LDS mothers with children at home are now entitled to work full time as teachers in the Church Seminar and Institute Program.
The policy change was presented to the staff on Friday, says Chad Webb, the administrator of the LDS religious department, the Seminar and the Institute. It quickly generated sorrow and excitement among women in the Church of Jesus Christ of Latter-day Saints.
"We have previously had no women employees who have young children at home, given their important role as mothers," said Webb. "While we continue to acknowledge the contribution they make in their homes, we also realize that sometimes their personal relationships are such that family situations require them to work."
The church employs more than 2000 full-time seminary and institute teachers around the world.
Full-time salaried seminary teachers who work in areas with large LDS population in Utah and Idaho, where the Church offers seminary classes in buildings adjacent to public high schools in the liberated school hours. More than 400.000 mormonn young people participate in seminar classes around the world, although most are taught outside school hours with 44.000 volunteer teachers serving in Church callings or as missionaries.
Institute program takes care of almost 400.000 young college-age at the Institut around more than 500 colleges and universities around the world.
The first woman to serve as a director of a district of Religion Institute expressed excitement about the policy change.
"It has been a worry that if I ever had children I would have to leave the seminary and institute," says Barbara Morgan, who oversees LDS Institute in Greater Boston Area, including at Harvard and MIT. "This decision is great. I love it. I think it's the right time. I would have been surprised if it had not changed soon. "
"I'm honestly very excited," she added, "No 1 for my future and for other women, and No. 2, I'm really happy for the students, both male and female students, who have the ability to have women with children experienced in establishing families as a teacher in the classroom. "
Webb said the adjustment has been carefully considered for years now and was discussed with church leaders with higher rank in charge of Church teaching.
He also asked for advice from the women who lead the Church auxiliaries.
"We specifically sought their advice and found that they were united in their feelings that this was the right thing to do," he said. "But in the end it was an employment decision taken by the Administration in seminary and institute."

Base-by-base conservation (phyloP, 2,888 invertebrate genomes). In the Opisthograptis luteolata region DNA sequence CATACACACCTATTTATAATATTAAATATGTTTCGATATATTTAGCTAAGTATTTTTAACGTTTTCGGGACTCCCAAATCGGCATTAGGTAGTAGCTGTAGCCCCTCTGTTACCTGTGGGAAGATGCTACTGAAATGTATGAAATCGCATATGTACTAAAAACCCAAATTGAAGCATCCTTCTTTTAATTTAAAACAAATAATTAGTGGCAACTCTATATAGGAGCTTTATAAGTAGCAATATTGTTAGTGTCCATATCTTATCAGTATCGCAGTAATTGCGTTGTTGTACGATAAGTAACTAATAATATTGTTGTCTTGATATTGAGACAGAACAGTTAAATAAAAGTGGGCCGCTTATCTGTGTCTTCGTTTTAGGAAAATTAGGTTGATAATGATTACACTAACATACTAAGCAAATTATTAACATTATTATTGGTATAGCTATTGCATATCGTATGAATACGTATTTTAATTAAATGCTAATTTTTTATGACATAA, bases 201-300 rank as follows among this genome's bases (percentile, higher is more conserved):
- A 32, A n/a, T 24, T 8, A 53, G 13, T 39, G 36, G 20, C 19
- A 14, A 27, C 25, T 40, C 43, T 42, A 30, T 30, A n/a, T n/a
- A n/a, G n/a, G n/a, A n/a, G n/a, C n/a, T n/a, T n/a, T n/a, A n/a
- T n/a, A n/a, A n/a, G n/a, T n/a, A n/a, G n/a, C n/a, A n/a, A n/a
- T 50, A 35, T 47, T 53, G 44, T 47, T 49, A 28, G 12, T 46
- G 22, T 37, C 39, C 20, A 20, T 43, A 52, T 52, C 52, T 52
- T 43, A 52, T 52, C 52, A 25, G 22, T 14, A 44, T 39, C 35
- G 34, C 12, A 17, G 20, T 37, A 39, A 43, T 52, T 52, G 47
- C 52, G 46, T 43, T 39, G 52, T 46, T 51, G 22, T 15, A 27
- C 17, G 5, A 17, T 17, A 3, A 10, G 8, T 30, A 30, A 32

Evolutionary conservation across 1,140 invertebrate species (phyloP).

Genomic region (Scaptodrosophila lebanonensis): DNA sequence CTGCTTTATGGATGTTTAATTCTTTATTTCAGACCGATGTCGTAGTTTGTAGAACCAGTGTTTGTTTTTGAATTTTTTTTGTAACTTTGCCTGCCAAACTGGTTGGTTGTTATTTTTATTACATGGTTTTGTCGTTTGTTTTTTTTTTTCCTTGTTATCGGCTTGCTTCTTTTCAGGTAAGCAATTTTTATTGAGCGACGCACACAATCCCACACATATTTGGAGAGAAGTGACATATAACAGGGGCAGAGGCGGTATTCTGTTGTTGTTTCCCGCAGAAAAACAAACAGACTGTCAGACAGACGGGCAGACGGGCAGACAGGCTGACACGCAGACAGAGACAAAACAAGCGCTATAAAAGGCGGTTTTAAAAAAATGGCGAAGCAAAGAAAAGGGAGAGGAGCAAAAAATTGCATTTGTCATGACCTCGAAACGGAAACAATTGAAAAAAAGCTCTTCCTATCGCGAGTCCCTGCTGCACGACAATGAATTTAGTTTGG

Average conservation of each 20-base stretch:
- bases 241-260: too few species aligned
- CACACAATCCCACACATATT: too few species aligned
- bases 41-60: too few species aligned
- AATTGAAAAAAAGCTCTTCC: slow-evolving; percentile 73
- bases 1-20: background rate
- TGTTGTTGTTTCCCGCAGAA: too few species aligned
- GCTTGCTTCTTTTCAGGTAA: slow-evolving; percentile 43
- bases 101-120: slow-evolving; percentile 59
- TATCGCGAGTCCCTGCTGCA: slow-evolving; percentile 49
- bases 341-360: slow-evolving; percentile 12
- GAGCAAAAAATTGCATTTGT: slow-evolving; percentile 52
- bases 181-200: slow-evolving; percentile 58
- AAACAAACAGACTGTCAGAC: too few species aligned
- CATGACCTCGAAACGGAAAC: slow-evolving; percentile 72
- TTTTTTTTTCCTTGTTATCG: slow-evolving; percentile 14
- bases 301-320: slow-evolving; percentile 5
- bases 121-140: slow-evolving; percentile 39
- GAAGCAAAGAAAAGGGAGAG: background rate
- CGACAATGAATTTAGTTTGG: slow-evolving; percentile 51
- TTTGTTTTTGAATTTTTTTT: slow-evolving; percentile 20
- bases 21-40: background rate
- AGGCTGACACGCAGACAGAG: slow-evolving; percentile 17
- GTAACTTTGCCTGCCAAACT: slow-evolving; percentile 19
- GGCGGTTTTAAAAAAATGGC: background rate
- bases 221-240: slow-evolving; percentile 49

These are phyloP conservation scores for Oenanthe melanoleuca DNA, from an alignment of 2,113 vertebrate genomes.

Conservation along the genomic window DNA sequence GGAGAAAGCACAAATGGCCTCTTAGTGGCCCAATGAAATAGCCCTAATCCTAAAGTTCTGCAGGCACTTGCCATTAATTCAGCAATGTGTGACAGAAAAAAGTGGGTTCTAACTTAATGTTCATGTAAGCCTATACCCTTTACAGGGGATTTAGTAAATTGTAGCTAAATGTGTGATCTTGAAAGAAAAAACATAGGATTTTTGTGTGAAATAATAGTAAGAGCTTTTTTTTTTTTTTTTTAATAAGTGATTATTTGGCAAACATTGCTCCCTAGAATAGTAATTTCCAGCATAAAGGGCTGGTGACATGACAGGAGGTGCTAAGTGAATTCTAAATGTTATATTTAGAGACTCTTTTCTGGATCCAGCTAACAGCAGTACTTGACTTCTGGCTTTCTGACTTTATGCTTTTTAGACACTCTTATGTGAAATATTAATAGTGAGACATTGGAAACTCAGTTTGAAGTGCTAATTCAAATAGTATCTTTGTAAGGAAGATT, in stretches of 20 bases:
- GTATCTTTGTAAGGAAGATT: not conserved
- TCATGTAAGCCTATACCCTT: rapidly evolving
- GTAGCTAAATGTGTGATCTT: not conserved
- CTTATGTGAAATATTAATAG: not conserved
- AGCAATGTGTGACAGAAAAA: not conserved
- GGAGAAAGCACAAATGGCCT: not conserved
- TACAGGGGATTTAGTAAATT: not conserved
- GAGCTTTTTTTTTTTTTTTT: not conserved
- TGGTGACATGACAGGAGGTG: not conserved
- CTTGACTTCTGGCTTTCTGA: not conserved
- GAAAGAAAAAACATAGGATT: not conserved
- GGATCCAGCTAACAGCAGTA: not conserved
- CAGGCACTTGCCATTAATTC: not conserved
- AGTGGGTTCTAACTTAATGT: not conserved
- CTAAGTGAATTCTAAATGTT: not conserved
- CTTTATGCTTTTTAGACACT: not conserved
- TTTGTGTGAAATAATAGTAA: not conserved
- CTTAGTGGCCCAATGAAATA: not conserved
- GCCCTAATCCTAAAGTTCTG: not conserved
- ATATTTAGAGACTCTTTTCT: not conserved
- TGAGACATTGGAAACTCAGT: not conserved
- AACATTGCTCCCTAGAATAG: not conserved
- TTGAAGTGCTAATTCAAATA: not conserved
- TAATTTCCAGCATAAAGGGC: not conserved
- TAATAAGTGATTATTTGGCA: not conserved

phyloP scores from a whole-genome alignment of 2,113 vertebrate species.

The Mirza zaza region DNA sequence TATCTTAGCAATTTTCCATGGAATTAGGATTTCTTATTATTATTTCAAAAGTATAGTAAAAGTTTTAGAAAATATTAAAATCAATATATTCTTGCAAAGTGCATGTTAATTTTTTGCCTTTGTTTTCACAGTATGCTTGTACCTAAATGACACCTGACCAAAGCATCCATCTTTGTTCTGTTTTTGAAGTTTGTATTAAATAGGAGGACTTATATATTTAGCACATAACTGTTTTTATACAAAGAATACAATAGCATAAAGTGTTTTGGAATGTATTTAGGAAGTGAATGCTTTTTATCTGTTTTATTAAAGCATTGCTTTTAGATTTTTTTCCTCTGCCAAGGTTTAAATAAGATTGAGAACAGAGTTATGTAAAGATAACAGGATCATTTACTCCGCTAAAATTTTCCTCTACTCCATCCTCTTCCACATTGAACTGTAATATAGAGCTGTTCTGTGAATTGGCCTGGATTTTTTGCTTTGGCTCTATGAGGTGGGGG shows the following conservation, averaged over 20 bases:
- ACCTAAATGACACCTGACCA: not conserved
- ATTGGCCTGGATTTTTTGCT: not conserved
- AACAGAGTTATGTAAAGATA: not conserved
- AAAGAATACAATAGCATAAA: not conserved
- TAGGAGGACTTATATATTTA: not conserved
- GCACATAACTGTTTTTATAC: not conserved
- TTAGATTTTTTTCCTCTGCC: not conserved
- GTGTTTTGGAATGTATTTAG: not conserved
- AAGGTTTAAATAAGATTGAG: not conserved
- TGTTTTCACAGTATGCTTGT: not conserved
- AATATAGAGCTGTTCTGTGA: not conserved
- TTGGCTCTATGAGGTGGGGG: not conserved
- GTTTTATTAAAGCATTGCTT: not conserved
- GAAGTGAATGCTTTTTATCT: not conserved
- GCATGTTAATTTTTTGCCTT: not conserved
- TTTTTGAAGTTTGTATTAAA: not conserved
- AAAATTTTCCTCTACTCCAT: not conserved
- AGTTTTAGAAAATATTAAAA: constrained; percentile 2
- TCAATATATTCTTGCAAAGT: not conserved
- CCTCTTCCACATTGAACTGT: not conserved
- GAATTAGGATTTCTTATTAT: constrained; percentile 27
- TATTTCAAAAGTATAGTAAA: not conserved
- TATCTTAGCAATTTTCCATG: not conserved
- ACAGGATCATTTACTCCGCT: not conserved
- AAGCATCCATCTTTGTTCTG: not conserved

The decision comes at a time when other changes for women have happened in the church. In the last 25 months, the Church has, among other things, reduced the age at which women can earn full-time mission, created new leadership positions for missionaries, enabled women to pray at general conferences and made the general meeting of the quarters a part of general conferences.
Morgan has known Webb and other members of the administration of the Seminar and Institute for 15 years. She confirmed that they have talked about and considered the policy during at least this time.
Morgan knows women with children who decided not to go into teacher education because they knew they could not be employed. She knows women who married men who had children from a previous relationship and had to leave the seminary and institute.
She has also known teachers who marry, as she eventually hopes to do, and then had children and had to leave the Seminar and the Institute.
"I remember thinking when I came into the program from the beginning, that this might not be the right career for me if my husband dies and I have children and I need a job, I'll be trained to do this but not be eligible for a job. "
This is one of the reasons why Morgan, who obtained a master's and master's degree at BYU, completed a Ph.D. at Utah State University when she taught in church history at BYU after teaching at the Seminar for six years.
Webb said that all this was considerations played a role in the decision.
"These decisions are important, so therefore we have thought of it all a lot. I am glad that the time is right. We recognize and value the important role of mothers and families. We also recognize that many women are amazing teachers and role models for our students. We trust that our teachers will make the right decisions for their own personal and family situation. "...
... Webb said that administrators removed the policy that made separate members unsuitable for a full-time employee appointment. Now, those who marry after a divorce can come for a job.
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